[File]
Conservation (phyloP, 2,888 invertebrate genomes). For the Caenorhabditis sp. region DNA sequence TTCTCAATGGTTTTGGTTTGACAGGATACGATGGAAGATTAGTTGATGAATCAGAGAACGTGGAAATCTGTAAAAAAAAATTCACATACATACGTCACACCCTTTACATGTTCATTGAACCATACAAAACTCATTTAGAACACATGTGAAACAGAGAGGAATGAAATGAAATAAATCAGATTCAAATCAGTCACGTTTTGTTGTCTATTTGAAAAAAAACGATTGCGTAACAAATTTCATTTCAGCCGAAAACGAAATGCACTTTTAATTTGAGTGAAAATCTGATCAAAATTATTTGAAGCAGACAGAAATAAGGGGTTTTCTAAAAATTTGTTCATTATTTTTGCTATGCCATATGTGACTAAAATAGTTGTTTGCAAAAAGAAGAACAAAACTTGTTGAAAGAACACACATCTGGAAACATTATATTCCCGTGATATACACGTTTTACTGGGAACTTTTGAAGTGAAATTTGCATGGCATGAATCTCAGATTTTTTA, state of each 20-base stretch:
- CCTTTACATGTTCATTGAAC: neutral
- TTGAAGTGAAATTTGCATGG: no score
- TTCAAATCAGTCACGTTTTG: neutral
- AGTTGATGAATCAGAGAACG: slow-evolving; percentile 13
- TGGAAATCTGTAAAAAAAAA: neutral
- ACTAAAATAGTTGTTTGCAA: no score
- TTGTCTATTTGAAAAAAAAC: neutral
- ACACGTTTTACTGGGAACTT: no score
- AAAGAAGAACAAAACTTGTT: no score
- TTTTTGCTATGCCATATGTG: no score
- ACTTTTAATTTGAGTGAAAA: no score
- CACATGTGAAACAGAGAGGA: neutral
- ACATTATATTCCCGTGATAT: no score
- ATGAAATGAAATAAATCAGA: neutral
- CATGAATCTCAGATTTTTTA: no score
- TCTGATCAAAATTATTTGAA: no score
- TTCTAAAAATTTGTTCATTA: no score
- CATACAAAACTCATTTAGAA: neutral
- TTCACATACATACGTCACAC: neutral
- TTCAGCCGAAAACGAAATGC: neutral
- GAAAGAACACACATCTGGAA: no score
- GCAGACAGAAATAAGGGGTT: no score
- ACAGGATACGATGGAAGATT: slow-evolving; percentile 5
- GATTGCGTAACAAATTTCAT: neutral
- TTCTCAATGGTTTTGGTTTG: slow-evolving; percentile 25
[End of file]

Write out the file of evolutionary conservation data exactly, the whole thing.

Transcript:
Conservation (phyloP, 2,888 invertebrate genomes). For the Caenorhabditis sp. region DNA sequence TTCTCAATGGTTTTGGTTTGACAGGATACGATGGAAGATTAGTTGATGAATCAGAGAACGTGGAAATCTGTAAAAAAAAATTCACATACATACGTCACACCCTTTACATGTTCATTGAACCATACAAAACTCATTTAGAACACATGTGAAACAGAGAGGAATGAAATGAAATAAATCAGATTCAAATCAGTCACGTTTTGTTGTCTATTTGAAAAAAAACGATTGCGTAACAAATTTCATTTCAGCCGAAAACGAAATGCACTTTTAATTTGAGTGAAAATCTGATCAAAATTATTTGAAGCAGACAGAAATAAGGGGTTTTCTAAAAATTTGTTCATTATTTTTGCTATGCCATATGTGACTAAAATAGTTGTTTGCAAAAAGAAGAACAAAACTTGTTGAAAGAACACACATCTGGAAACATTATATTCCCGTGATATACACGTTTTACTGGGAACTTTTGAAGTGAAATTTGCATGGCATGAATCTCAGATTTTTTA, state of each 20-base stretch:
- CCTTTACATGTTCATTGAAC: neutral
- TTGAAGTGAAATTTGCATGG: no score
- TTCAAATCAGTCACGTTTTG: neutral
- AGTTGATGAATCAGAGAACG: slow-evolving; percentile 13
- TGGAAATCTGTAAAAAAAAA: neutral
- ACTAAAATAGTTGTTTGCAA: no score
- TTGTCTATTTGAAAAAAAAC: neutral
- ACACGTTTTACTGGGAACTT: no score
- AAAGAAGAACAAAACTTGTT: no score
- TTTTTGCTATGCCATATGTG: no score
- ACTTTTAATTTGAGTGAAAA: no score
- CACATGTGAAACAGAGAGGA: neutral
- ACATTATATTCCCGTGATAT: no score
- ATGAAATGAAATAAATCAGA: neutral
- CATGAATCTCAGATTTTTTA: no score
- TCTGATCAAAATTATTTGAA: no score
- TTCTAAAAATTTGTTCATTA: no score
- CATACAAAACTCATTTAGAA: neutral
- TTCACATACATACGTCACAC: neutral
- TTCAGCCGAAAACGAAATGC: neutral
- GAAAGAACACACATCTGGAA: no score
- GCAGACAGAAATAAGGGGTT: no score
- ACAGGATACGATGGAAGATT: slow-evolving; percentile 5
- GATTGCGTAACAAATTTCAT: neutral
- TTCTCAATGGTTTTGGTTTG: slow-evolving; percentile 25